Does your company’s management regularly set goals for employees? It should. Employees want to have fun at work. They want to be engaged, and they have a strong desire to push themselves to be better professionals and – just as important – better people. After all, on average they spend 47 hours of their week in the workplace, according to Gallup. You need to make sure they’re using their time to better both themselves and your company.
Unfortunately, many employees don’t know what their managers expect of them, reported Gallup. And only 38 percent of managers help their staff members set priorities. While it’s difficult to determine exactly how these percentages could damage a business’s bottom line, it’s not unfathomable to think that they do.
Employees who aren’t engaged at their jobs are more likely to look for other job opportunities outside of their companies. In turn, this increases hiring costs – the average cost to replace a highly educated executive was 213 percent of the professional’s annual salary, according to a report by the Center for American Progress.
Can your business take on that kind of water? Most can’t.
Employees who are engaged are less likely to leave, so companies must find a way to increase their engagement.
We suggest setting individual and team goals. Here are some principles to consider when doing so:
1. Create a team-wide plan
If your company has thousands of employees, don’t fret. Talk to the head of each department and ask these leaders to meet as a team with their employees to discuss setting both team-wide and individual goals. Having an entire department on board with this idea is a great way to motivate and encourage workers to push each other to improve.
2. Talk to each employee
Along with setting goals for your department, leaders should meet with employees one-on-one and discuss individual objectives. They can meet each week, month, quarter and year. This is the perfect way to keep them engaged, focused and on track.
Establishing goals is a great way for managers to evaluate employee progress and provide better advice about career development and ways to improve.
3. Monitor your plan’s progress
We wouldn’t be shocked if many employers actually set and forget about these types of goal-oriented plans. We know everyone is busy, and it’s often difficult to find the time and resources to see goals through.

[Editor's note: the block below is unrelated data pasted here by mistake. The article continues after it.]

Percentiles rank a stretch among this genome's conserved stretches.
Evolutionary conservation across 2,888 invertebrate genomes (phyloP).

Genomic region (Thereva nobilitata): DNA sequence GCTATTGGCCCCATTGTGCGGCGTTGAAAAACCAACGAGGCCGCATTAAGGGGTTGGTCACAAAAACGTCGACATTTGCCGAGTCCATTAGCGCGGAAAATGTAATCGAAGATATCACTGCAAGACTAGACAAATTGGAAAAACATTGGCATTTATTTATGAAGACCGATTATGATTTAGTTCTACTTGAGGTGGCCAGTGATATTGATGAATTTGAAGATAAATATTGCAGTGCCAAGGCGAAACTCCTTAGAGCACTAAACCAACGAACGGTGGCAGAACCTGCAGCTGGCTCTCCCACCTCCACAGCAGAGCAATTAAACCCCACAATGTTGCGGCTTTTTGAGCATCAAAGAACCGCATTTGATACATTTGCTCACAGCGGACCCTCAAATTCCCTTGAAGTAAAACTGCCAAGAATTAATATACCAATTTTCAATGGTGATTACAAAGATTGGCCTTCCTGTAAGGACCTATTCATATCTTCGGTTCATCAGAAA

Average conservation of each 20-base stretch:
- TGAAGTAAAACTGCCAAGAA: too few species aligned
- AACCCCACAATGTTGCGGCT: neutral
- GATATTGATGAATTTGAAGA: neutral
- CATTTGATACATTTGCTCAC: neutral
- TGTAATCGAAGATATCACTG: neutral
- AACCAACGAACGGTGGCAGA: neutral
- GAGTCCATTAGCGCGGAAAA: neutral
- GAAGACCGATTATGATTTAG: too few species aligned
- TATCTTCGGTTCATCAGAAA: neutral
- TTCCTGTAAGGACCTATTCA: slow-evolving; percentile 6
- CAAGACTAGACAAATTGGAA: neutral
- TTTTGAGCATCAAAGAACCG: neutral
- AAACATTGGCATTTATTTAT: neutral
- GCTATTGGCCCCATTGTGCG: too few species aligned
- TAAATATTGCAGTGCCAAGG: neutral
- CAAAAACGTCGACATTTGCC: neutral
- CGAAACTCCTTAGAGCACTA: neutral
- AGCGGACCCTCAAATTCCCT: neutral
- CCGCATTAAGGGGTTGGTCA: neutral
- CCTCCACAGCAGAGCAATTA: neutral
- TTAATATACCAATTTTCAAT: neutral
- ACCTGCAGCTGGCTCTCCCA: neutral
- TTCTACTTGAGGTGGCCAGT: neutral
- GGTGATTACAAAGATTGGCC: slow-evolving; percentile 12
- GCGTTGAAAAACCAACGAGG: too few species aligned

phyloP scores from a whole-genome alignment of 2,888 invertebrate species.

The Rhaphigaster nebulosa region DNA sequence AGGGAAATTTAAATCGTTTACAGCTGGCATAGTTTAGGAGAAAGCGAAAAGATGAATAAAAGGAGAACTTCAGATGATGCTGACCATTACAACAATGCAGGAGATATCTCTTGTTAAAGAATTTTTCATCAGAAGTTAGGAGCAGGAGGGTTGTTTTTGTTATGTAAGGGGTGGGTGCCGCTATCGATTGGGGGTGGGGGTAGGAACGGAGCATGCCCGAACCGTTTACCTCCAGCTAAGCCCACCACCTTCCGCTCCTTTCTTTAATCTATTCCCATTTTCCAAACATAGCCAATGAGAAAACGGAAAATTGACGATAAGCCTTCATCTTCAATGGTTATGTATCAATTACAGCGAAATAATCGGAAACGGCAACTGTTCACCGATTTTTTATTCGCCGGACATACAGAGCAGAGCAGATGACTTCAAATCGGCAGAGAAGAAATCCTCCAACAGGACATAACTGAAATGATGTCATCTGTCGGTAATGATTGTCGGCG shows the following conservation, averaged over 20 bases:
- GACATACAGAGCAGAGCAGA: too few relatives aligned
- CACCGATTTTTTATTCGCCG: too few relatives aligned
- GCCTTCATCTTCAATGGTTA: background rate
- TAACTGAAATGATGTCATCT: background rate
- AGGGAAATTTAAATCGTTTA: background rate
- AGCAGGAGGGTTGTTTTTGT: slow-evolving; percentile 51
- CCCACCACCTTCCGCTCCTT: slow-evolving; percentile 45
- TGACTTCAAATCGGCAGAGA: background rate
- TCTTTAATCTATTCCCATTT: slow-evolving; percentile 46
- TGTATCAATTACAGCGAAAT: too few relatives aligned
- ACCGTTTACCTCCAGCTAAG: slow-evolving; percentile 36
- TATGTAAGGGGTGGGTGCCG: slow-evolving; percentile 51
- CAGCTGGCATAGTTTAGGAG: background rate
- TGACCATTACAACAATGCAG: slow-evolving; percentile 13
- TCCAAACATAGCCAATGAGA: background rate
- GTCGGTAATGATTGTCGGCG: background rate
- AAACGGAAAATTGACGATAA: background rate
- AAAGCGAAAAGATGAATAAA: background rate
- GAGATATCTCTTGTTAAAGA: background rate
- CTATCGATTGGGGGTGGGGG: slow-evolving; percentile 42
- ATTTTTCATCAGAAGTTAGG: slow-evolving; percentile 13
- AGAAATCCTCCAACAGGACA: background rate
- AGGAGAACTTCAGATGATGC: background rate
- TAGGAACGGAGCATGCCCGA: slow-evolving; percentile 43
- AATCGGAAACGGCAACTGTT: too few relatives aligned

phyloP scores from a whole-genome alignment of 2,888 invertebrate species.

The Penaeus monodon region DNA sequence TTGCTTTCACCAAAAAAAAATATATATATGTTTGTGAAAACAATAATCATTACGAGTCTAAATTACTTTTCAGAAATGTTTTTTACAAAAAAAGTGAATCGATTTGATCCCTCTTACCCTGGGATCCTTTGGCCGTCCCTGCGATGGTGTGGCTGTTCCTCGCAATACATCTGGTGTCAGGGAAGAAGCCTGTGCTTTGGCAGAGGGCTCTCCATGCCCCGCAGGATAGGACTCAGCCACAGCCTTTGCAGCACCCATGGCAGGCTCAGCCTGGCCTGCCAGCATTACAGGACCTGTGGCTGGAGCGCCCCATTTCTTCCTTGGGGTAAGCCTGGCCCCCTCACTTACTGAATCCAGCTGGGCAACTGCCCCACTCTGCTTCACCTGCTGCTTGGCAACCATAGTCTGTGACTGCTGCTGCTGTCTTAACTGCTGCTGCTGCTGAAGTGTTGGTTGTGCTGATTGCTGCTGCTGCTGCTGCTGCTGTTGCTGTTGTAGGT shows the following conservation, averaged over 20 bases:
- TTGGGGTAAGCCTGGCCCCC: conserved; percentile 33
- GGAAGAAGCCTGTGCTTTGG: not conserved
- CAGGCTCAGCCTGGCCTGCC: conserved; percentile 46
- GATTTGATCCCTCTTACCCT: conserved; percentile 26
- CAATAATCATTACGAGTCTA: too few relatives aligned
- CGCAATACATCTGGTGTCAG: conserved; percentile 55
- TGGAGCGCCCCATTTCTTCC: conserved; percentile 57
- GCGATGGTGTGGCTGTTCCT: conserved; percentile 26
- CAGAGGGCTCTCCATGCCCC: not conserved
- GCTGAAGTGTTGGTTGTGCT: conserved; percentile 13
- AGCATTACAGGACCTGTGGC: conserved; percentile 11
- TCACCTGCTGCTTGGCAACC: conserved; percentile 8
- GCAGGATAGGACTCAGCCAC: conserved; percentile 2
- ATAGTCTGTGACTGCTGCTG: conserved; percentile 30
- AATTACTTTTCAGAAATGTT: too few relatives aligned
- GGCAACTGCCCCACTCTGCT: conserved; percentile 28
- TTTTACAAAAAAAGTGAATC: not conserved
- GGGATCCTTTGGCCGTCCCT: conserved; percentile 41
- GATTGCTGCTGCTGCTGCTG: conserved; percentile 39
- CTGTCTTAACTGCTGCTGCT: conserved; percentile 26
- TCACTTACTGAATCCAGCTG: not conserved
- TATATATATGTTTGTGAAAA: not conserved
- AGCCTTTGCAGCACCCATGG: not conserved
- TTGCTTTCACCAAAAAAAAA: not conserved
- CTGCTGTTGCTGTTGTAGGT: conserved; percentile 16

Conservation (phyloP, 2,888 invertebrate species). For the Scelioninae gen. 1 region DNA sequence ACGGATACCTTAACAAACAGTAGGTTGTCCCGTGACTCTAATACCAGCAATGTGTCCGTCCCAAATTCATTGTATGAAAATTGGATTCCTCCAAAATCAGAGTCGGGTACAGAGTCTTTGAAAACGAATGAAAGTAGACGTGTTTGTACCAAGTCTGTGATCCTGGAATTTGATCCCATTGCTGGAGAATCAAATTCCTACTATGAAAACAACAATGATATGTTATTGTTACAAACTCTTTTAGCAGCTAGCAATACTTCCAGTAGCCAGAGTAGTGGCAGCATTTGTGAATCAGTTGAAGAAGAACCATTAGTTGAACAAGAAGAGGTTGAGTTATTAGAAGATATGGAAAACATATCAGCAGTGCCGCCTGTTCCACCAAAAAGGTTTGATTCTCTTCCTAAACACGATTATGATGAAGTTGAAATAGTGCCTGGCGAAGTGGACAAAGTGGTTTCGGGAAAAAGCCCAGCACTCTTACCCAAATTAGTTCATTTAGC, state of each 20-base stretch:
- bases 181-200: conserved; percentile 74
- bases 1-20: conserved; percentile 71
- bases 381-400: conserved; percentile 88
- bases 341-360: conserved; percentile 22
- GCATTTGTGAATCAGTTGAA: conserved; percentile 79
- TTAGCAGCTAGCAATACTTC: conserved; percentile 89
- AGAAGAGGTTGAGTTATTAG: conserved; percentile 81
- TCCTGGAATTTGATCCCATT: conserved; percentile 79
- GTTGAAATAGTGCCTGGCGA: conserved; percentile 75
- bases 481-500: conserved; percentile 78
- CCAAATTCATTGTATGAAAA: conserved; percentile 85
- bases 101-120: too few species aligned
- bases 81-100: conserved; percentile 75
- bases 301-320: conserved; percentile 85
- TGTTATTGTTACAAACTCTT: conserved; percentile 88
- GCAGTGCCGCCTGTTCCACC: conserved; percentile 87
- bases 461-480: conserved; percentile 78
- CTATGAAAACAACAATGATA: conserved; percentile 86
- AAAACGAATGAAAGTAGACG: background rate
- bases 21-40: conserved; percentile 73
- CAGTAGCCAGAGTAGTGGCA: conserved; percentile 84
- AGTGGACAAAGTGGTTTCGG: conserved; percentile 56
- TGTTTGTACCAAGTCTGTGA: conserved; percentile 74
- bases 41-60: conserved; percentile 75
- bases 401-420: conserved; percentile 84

But we must continue to monitor our progress. If you truly want to keep your employees motivated, cut costs and improve the bottom lines, you have to help your departments and employees exceed their goals.
How exactly can managers monitor progress. Here are three ways:
- Set quantifiable goals: Rather than make a goal to “improve sales numbers,” set an actual, measurable goal such as “improve sales numbers by 10 percent over two quarters.” This gives your sales team something concrete to strive for.
- Set qualitative goals: Qualitative goals are based more on how your employees feel than their ability to meet some sort of quota. For example, you might give each of your employees a survey asking them how engaged they felt or whether they’re more motivated in the morning or afternoon.
- Keep lines of communication open: Managers don’t need to wait weeks or months before they analyze how their goal-setting agendas are performing. They witness team performance every day. They should constantly give their employees feedback and recognition.
Encourage managers to use a journal to keep track of improvements or setbacks. This will allow them to make adjustments on the fly.
It’s not difficult to set goals, but it does take time, patience, resources and support from upper management to do so. If you’re not sure where to start, begin by creating a report to C-Suite executives that includes much of the information we included here. Tell them why it’s critical to set goals and use statistics to back up your claims. Next, suggest specific improvements and how the plan would be integrated into each department. Finally, discuss how managers would monitor the plan’s progress (and for how long), and how it’ll positively affect the company’s bottom line.
If you’d like to learn even more about how you can help your employees, check out Mastery TCN’s online courses. Here you’ll find a suite of training courses you can use to make sweeping changes across departments. Remember, the more time you invest in your employees, the more likely it is they’ll invest time into your company.
If you are an employer looking to train your workforce, see if your current HR Cloud Service provider offers MasteryTCN courses or get a referral from us here.